U.S. stock futures plunged, triggering a brief trading curb, as the U.K.’s decision to leave the European Union fanned speculation that a divided Europe would put another brake on already fragile global growth.
S&P 500 Index contracts slumped 3.3 percent at 4:12 a.m. in New York. The pound slid the most on record to its weakest since 1985, while the yen rallied on demand for haven assets. Polling before the referendum had indicated a vote too close to call. Just after 6 a.m. London time, as most votes were counted, the BBC said there was no way back for the pro-EU side, with voters having backed “Leave” by 52 percent to 48 percent.
S&P 500 futures dropped as much as 5.1 percent just before 12:30 a.m. in New York, triggering a limit-down rule. The curb means the contract cannot trade at a lower price for the remainder of the overnight session.
Central banks have sounded the alarm over a potential Brexit, with chiefs of the Fed, Bank of Japan and Bank of Canada all citing the vote as a potential disruption to the global economy. Yellen said yesterday the decision could have consequences for financial markets, and “in turn for the U.S. economic outlook.” The International Monetary Fund had warned that a so-called Brexit risked damage to the U.K. economy.
“U.S. stocks are clearly following the European market,” said Joe Rundle, head of trading at ETX Capital in London, who has been awake all night. “The risk is that this will trigger a U.K. recession and that will in turn cause a European and global recession. For me, this is as big as 2008 and has the potential to be even bigger. I don’t see the Fed raising interest rates any time soon, at least not this year.”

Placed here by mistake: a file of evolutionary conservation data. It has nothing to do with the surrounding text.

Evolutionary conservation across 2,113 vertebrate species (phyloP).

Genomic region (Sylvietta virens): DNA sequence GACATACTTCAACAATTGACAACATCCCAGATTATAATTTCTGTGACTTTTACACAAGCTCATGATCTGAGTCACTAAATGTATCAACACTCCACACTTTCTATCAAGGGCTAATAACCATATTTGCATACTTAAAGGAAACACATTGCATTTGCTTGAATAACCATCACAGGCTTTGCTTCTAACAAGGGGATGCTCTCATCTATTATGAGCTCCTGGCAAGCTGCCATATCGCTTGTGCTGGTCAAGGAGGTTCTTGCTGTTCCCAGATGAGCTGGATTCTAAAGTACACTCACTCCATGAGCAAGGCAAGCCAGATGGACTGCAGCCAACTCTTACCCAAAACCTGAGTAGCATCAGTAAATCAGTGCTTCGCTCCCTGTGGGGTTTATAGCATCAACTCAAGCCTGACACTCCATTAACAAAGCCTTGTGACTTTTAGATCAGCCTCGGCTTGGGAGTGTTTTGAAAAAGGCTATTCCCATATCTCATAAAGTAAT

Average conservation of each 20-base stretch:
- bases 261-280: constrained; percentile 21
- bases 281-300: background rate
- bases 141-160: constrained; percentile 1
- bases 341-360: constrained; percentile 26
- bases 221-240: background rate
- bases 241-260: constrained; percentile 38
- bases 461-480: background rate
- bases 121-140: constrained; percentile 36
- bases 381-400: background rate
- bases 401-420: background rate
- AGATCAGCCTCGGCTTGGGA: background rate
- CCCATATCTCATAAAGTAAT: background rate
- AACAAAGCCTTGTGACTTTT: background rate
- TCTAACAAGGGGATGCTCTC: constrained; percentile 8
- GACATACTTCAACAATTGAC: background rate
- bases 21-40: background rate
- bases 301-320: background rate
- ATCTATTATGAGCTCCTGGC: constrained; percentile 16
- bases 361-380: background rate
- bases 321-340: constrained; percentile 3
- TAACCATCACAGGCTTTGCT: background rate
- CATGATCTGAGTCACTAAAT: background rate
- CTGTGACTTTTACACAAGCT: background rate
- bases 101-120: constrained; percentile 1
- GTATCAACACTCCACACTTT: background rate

Equity futures and other risk assets had climbed earlier after a YouGov poll showed support for remaining stood at 52 percent, while a separate survey conducted by Opinium indicated a slight lead for the Leave camp.
The equity gauge could plunge as much as 7 percent in the event of a Brexit, Bank of America Corp. strategists led by Savita Subramanian wrote in a note prior to the referendum. A vote to remain would weaken the dollar and boost crude prices, spurring a 3 percent to 4 percent rally in U.S. stocks, they said.
The vote comes at a time when uncertainty already plagues U.S. stocks, with questions around the Fed’s ability to stoke growth, the fall elections, a four-quarter decline in corporate profits and price-earnings ratios that are close to a decade high. The S&P 500 plunged 11 percent in its worst-ever start to a year before recovering through April. It’s virtually been stuck in place since, struggling to hold above the 2,100 level that has capped three rallies since November.